City of Pearland, Chapter 29 1/2
ARTICLE II. TREE PROTECTION AND PRESERVATION
Sec. 29 1/2 -21. Intent
The intent of this article is to encourage site planning which furthers the preservation of trees and natural areas by these methods; to protect trees during construction; to facilitate site design and construction which contribute to the long term viability of existing trees; and to control the unnecessary removal of trees; require on-site replacement of trees that must be removed and require off-site replacement of trees that cannot be replaced on-site, either by direct planting or through a “tree trust.” It is the further intent of this article to achieve the following broader objectives:
- Protect healthy trees and preserve the natural ecological environmental and aesthetic qualities of the city.
- Protect and increase the value of residential and commercial properties within the city.
- Prohibit the indiscriminate clear cutting of property.
- Maintain and enhance a positive image for the attraction of new business enterprises to the city.
(Ord. No. 772, Exh. A, § 1, 2-24-97)
Sec. 29 1/2 -22. Definitions.
For the purpose of this article, certain words or terms applicable hereto are defined as hereinafter provided. Words and terms used in this article, but not defined in this article shall have the meanings ascribed thereto in the land use and urban development ordinance, landscape ordinance, or other ordinances in the city. Words and terms defined in two ordinances shall be read in harmony unless there exists an irreconcilable conflict in which case the definition contained in this article shall control.
Buildable area: The portion of a building site which excludes the required yard areas on which a structure or building improvements may be erected, including the building pad, driveway and pool, as shown on the building permit site plan.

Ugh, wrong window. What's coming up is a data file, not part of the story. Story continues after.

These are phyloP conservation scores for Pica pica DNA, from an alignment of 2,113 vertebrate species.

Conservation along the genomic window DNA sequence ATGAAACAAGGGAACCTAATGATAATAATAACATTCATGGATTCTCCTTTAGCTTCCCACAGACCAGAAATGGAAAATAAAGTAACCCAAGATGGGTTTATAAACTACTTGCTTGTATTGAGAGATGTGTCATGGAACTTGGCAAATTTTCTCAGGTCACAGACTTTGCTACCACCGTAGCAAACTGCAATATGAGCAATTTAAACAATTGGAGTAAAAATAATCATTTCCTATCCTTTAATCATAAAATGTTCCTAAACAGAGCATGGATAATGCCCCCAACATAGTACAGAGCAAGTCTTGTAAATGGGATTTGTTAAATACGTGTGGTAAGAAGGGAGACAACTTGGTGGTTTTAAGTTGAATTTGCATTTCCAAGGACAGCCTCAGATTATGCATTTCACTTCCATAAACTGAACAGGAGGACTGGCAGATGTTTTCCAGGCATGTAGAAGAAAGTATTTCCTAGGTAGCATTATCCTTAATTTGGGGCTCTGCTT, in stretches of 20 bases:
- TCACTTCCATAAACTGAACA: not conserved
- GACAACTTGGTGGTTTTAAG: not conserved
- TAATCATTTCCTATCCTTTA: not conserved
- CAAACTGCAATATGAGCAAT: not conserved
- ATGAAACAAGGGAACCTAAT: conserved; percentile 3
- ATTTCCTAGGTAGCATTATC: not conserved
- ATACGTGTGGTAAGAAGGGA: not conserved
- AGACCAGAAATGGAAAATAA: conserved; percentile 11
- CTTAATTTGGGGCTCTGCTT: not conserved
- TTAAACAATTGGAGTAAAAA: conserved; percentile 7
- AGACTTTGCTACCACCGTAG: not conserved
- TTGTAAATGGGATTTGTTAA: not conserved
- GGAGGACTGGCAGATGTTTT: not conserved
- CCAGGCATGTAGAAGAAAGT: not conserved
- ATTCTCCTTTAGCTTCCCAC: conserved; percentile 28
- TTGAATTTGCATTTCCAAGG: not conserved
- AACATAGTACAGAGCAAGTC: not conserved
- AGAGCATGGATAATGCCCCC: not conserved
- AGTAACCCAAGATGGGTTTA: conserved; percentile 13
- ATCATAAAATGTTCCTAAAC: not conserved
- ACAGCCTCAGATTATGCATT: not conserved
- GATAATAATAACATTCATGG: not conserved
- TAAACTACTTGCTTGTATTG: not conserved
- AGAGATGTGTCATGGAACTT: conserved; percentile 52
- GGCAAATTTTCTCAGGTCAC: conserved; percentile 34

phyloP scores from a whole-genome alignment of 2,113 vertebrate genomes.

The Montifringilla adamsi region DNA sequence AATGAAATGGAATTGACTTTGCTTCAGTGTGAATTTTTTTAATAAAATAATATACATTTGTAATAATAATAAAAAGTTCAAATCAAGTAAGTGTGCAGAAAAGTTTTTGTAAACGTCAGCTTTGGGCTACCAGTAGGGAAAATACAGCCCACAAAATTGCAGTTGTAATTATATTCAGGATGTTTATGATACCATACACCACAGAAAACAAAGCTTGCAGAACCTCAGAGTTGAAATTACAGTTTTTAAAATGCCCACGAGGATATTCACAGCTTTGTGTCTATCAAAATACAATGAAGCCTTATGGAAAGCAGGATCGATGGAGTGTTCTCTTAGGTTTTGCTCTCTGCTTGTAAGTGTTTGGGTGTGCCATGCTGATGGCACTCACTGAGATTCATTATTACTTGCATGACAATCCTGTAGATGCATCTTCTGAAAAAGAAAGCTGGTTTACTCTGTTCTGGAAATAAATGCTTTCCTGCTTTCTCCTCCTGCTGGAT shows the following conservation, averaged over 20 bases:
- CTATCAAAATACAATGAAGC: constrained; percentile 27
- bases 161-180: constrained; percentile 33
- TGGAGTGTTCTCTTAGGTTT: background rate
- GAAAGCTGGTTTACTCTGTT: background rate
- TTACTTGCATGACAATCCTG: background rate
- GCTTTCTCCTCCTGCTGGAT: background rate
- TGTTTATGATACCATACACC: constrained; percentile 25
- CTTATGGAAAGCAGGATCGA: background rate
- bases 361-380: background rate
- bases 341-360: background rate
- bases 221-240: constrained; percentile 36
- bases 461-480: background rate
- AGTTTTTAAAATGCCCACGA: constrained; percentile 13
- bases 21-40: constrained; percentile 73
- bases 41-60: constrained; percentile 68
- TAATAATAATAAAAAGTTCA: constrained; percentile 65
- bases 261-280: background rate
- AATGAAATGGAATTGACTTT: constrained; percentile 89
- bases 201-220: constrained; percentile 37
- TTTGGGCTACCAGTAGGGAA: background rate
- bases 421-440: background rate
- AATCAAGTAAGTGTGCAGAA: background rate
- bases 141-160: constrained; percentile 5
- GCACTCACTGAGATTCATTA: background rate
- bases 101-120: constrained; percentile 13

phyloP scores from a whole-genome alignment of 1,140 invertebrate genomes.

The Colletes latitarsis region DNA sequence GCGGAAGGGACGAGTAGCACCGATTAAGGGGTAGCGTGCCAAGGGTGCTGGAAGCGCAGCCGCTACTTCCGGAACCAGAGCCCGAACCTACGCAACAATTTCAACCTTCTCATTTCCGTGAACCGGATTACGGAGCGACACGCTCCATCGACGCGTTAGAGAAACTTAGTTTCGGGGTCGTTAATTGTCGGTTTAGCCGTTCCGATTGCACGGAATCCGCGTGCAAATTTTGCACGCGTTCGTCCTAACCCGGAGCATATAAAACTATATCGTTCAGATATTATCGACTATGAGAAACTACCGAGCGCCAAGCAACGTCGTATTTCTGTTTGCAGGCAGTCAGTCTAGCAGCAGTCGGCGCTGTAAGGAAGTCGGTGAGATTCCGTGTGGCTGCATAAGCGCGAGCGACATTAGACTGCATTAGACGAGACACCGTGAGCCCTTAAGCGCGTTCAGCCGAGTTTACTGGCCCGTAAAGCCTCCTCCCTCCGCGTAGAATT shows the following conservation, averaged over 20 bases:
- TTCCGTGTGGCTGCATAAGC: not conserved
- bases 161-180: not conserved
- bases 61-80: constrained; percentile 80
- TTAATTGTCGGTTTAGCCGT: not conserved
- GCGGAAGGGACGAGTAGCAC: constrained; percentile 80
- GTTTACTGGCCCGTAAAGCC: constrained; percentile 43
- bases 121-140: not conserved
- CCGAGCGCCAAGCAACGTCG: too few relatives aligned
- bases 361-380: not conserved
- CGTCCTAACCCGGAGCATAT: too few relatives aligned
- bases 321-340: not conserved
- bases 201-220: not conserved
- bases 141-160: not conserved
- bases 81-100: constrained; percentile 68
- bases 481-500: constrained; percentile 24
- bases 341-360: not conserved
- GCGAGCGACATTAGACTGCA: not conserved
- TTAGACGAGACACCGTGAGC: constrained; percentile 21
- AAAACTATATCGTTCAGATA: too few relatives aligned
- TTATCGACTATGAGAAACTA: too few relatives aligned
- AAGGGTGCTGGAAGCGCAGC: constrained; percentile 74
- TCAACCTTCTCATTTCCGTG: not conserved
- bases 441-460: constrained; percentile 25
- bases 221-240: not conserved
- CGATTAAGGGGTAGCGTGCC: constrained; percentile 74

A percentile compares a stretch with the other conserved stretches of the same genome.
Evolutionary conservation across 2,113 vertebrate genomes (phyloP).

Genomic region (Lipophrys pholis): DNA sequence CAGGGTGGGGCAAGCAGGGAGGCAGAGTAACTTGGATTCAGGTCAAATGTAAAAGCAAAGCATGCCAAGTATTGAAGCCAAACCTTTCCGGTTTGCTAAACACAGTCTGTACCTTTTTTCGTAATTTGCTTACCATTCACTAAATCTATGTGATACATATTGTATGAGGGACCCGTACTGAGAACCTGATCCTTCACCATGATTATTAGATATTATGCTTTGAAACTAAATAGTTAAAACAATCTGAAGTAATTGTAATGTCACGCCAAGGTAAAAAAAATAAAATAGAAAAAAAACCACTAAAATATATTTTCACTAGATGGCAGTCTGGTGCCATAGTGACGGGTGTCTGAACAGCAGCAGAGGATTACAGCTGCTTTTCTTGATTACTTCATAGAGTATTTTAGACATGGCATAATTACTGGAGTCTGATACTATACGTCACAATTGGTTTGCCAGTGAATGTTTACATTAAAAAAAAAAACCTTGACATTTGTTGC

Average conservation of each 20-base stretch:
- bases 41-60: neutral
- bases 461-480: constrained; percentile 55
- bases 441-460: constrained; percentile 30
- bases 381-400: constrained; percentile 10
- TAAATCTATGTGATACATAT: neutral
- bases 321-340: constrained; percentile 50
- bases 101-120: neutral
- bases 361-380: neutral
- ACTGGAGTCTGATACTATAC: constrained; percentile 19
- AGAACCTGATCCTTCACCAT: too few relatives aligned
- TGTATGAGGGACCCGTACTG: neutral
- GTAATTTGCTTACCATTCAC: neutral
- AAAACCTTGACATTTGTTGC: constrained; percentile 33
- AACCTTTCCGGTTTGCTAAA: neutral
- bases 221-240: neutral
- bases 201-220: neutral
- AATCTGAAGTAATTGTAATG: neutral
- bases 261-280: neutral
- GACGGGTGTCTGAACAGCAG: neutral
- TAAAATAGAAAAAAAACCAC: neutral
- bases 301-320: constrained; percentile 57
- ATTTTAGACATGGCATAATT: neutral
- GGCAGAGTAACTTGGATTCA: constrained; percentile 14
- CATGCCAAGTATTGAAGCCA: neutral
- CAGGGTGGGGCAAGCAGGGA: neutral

Building pad: The actual foundation area of a building and a twelve-foot area around the foundation necessary for construction and grade transitions.
Circumference: Is measured four and one-half (4 1 / 2 ) feet above the ground using an ordinary tape measure or diameter tape. Measurement is taken just above or below any unusual swells in the trunk, as closely as possible to the four and one-half (4 1 / 2 ) foot level. For multiple-trunk trees, the trunk circumference is deemed to equal the circumference of the largest trunk plus half the circumference of each additional trunk. Measurements should be accurate to the nearest one-half ( 1 / 2 ) inch.
Criteria manual: The manual to be used and interpreted by city personnel in accordance with the tree protection and preservation ordinance (attached to Ord. No. 772 as attachment A and incorporated herein for all purposes), for the city’s urban forest preservation and enhancement.
Critical root zone: The area within the drip line of the tree. As a practical matter, this is the acute portion of the tree’s root system. Approximately ninety-nine (99) percent of the tree’s root mass occurs within the top three (3) feet of the soil and most of the fine feeder roots which collect moisture and nutrients are located in the top four (4) inches of the soil. Typically, a tree’s root system extends as much as two (2) to three (3) times the distance from the trunk to the drip line.
Damage or damaged: To “damage” a tree means to take any action which could result in a tree’s death, either immediately or after a period of two (2) years. Some examples of such action, which are not intended to limit this definition, are as follows: severing the main trunk or large branches or roots, girdling, poisoning, carving, mutilating, touching with live wires, piercing with nails or spikes, crushing or exposing the roots, digging or drilling any hole larger than three (3) cubic feet (a trench) within the critical roo t zone, covering a substantial part of the critical root zone or compacting a substantial part of the soil in the critical root zone.
DBH (Diameter Breast Height): The diameter of the tree measured four and one-half (4 1 / 2 ) feet above the ground using a diameter tape.
Drip line: An imaginary circle drawn around a tree, extending the same distance outward from the trunk to the trees branch limit.
Located: A tree is “located” within a given buildable area if any part of the trunk or critical root zone is within the buildable area at ground level.
Official: The city manager or his/her designee.
Qualified tree: Any tree listed in Class I or II of the Criteria Manual which has a trunk diameter of at least two (2) inches measured six (6) inches above ground.